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IMF Throw Spanner Into Spanish Prime Minister Rajoy's Defecit Woes

Mon 18th Jun 2012
IMF Throw Spanner Into Spanish Prime Minister Rajoy's Defecit Woes

The IMF have dealt a deadly blow to confidence in the ailing peninsula's deficit targets by suggesting the country should do more to cut the deficit in its budget, an IMF report has suggested.

Spain's deficit target for 2012 is approximately 5.3% of GDP, however the IMF have said this target is "Very ambitious" further ebbing away at confidence and stirring mixed emotions with ministers, bond markets and the public.

The IMF have stated that Spain needs to do more and believe the government should increase VAT (or IVA as it is known in Spain) to around 20 or 21%.

Retailers and industry have slammed the notion as unrealistic for growth as hard hit Spaniards head for the hills with their wallets. Already, growth in Spain is at an all time low and everyone agrees that raising taxes will only deter shoppers even more.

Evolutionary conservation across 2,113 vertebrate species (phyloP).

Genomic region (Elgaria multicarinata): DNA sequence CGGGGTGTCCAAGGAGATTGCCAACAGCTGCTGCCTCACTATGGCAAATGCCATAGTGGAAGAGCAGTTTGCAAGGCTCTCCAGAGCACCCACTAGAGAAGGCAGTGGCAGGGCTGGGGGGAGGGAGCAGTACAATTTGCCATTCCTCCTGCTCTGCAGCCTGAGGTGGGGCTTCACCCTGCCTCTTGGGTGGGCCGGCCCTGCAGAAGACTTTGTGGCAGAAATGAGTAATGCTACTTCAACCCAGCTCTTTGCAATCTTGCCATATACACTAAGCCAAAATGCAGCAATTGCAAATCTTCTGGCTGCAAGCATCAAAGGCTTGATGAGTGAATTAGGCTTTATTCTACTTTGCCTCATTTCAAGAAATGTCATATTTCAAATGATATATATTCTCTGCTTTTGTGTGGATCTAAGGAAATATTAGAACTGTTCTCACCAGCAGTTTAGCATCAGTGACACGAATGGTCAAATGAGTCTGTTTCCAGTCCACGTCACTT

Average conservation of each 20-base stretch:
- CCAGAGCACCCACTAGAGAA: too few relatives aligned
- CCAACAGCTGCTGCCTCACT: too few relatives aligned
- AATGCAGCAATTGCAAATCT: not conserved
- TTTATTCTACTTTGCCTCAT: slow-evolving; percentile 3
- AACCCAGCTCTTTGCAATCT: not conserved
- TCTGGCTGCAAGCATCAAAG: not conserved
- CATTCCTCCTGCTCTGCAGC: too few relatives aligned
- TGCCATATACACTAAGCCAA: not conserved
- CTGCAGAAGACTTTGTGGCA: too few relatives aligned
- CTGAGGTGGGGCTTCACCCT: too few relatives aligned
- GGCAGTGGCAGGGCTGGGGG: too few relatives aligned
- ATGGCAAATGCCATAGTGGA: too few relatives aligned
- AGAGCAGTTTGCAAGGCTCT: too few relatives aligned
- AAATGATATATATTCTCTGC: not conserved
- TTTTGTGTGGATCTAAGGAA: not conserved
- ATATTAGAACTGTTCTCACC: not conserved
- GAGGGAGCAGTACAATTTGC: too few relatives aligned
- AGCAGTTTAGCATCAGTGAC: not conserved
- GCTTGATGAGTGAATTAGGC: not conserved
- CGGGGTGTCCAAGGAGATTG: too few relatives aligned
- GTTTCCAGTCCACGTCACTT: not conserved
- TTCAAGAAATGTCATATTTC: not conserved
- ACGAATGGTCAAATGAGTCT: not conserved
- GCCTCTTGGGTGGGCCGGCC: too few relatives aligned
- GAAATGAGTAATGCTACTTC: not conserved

Bar owner Josť Manuel told "it is ridiculous to believe that raising taxes now, will solve the financial crisis in Spain". Already he has seen his customers diminish as they choose to save money. In 2010, Spain introduced a blanket No Smoking law which hit bars and restaurants hard.

"Smokers were our life line" said Josť. "Whilst the non-smokers have their victory, where are the non-smokers?". "They don't come to the bar and certainly do not buy anything ever!". He continued "Raising taxes to fix the economy is a double standard". "They raise tax on tobacco to deter smokers from smoking, so surely raising taxes on goods and services will simply deter shoppers from buying".

To further infuriate the public, the IMF are suggesting the government should cut public sector workers pay. Rajoy has so far resisted a reduction in pay but has frozen it after the previous administration cut public sector pay by 5%.

On Friday, the Bank of Spain issued a report which said the country's debt load stands at around 72% of GDP which includes and central, regional and local debt in the calculation.

Already struggling to calm the markets and restore confidence, Mariano Rajoy may have little options open to him and go with the IMF recommendations.

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